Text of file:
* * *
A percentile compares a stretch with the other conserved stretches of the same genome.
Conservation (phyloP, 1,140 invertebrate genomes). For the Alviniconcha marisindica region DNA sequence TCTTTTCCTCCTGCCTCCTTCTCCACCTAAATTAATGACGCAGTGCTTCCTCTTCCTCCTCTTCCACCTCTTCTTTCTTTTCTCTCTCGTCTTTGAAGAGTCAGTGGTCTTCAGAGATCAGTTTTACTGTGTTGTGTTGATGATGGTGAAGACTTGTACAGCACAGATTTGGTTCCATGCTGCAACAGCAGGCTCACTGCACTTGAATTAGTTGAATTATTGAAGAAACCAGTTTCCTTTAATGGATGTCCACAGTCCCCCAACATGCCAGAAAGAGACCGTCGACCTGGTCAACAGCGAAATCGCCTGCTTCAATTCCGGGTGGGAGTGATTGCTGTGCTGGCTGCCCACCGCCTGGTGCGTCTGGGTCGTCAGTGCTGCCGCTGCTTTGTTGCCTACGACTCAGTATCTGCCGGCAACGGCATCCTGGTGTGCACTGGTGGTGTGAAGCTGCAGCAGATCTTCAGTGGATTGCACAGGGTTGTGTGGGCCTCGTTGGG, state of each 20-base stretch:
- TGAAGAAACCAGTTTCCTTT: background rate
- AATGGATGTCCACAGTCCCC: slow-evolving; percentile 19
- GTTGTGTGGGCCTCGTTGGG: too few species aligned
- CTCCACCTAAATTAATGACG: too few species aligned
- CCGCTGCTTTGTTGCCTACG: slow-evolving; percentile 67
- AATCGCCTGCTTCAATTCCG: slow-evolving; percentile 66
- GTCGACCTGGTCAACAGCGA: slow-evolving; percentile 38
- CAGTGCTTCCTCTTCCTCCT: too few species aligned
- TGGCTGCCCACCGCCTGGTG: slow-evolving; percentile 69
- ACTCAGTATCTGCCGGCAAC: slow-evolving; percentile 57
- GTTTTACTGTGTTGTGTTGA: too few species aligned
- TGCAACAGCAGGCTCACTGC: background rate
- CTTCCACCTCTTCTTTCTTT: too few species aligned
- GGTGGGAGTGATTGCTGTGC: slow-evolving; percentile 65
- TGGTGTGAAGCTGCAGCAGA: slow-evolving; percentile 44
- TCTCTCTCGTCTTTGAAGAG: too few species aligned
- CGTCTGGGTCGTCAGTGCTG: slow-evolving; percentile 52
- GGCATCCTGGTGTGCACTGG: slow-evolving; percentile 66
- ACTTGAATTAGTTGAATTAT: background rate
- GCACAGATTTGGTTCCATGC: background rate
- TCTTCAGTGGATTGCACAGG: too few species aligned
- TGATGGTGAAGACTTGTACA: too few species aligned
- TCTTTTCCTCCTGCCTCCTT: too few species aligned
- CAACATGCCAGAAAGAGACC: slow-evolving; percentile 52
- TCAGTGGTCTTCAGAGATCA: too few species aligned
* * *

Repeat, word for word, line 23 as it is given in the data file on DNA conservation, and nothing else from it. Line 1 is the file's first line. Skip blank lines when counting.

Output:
- TCTTCAGTGGATTGCACAGG: too few species aligned